Most analysts have encouraged the Congressional Budget Office and other forecasters to steer clear of dynamic scoring for two very compelling reasons. First, there's no consensus on how to model it, making the process ripe for manipulation and political chicanery. As former deputy assistant director for tax policy at the Congressional Budget Office and current fellow at the Tax Policy Center Roberton Williams warned:
"We really don't understand the science well enough to do it right. The assumption built into the model determines, in large part, what comes out of the model. There's going to be conflict unless there's some agreement on what ought to go in."
But it's not just that "there's a great deal of uncertainty" about "the right way to model things," as TPC's Donald Marron put it. There's also the matter of the historical record: for over 30 years, bogus conservative claims about the revenue-increasing effects of tax cuts have been proven cataclysmically wrong.
Starting, it turns out, with Ronald Reagan. As most analysts predicted, Reagan's massive $749 billion supply-side tax cuts in 1981 quickly produced even more massive annual budget deficits. Combined with his rapid increase in defense spending, Reagan delivered not the balanced budgets he promised, but record-setting debt. Even his OMB alchemist David Stockman could not obscure the disaster with his famous "rosy scenarios."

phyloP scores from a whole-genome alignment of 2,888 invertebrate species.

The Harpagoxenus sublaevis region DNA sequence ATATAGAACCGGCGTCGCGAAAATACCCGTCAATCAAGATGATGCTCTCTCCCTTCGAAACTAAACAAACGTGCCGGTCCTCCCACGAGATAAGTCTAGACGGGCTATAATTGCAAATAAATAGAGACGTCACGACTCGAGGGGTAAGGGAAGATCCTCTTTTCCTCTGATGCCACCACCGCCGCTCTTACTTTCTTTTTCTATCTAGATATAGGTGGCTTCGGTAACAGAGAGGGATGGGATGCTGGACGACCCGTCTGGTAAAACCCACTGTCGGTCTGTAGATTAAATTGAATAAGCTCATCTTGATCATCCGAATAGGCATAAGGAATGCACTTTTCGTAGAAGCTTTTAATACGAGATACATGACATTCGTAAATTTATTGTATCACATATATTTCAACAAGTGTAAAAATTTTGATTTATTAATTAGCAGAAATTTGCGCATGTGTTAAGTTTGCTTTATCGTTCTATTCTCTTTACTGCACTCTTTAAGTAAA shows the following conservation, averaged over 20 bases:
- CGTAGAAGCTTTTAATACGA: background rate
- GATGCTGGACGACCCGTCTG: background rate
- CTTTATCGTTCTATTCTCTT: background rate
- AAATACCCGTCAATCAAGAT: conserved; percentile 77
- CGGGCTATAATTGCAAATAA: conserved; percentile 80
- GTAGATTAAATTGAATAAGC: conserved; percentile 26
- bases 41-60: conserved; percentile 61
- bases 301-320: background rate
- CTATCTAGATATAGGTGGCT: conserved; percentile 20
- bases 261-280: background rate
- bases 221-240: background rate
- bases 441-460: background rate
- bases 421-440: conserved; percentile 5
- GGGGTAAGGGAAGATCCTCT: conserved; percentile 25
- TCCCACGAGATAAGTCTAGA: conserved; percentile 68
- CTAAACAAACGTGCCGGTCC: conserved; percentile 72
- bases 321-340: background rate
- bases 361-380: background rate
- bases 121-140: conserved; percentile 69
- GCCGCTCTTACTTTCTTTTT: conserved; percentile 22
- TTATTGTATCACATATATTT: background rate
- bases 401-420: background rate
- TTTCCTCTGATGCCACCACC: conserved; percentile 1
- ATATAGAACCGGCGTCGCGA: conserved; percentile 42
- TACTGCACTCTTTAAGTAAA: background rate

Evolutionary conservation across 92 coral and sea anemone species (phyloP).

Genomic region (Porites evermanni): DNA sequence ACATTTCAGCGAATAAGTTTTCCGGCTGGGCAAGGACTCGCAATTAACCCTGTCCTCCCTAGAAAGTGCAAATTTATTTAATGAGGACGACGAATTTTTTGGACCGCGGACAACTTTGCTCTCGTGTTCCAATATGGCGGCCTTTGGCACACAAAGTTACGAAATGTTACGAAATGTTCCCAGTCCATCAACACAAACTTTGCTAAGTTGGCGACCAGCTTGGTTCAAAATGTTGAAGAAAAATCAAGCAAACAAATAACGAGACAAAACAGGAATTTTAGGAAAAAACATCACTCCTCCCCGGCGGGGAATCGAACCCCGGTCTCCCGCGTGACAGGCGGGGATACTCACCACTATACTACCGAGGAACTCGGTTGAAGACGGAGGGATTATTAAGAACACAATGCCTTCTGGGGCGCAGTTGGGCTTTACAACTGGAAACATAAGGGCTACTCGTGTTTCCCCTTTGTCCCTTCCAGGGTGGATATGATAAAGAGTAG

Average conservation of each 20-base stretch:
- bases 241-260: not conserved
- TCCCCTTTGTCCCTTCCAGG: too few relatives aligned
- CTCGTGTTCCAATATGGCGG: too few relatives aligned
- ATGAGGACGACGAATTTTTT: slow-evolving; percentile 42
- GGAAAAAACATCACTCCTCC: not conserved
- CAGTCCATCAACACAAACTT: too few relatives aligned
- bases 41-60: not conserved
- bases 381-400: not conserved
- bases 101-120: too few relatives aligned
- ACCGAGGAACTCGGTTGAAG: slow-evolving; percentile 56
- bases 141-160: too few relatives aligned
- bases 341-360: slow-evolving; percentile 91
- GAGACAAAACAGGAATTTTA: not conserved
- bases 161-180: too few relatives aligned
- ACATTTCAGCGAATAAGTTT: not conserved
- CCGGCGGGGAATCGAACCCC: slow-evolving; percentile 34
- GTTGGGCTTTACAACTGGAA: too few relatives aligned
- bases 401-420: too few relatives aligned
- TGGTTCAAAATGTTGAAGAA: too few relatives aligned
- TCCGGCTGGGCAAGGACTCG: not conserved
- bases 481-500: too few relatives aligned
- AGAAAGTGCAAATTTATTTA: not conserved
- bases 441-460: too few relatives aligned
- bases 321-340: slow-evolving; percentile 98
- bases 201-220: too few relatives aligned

Forced to raise taxes eleven times to avert financial catastrophe, the Gipper nonetheless presided over a tripling of the American national debt to nearly $3 trillion. By the time he left office in 1989, Ronald Reagan more than equaled the entire debt burden produced by the previous 200 years of American history. It's no wonder that, three decades after he concluded "the supply-siders have gone too far," former Arthur Laffer acolyte and Reagan budget chief David Stockman lamented:
"[The] debt explosion has resulted not from big spending by the Democrats, but instead the Republican Party's embrace, about three decades ago, of the insidious doctrine that deficits don't matter if they result from tax cuts."
When George W. Bush and Dick Cheney ambled in the White House in January 2001, they weren't shy about making that same point. As Vice President Dick Cheney famously declared in 2002, "Reagan proved deficits don't matter." (Not, that is, unless a Democrat is in the White House.)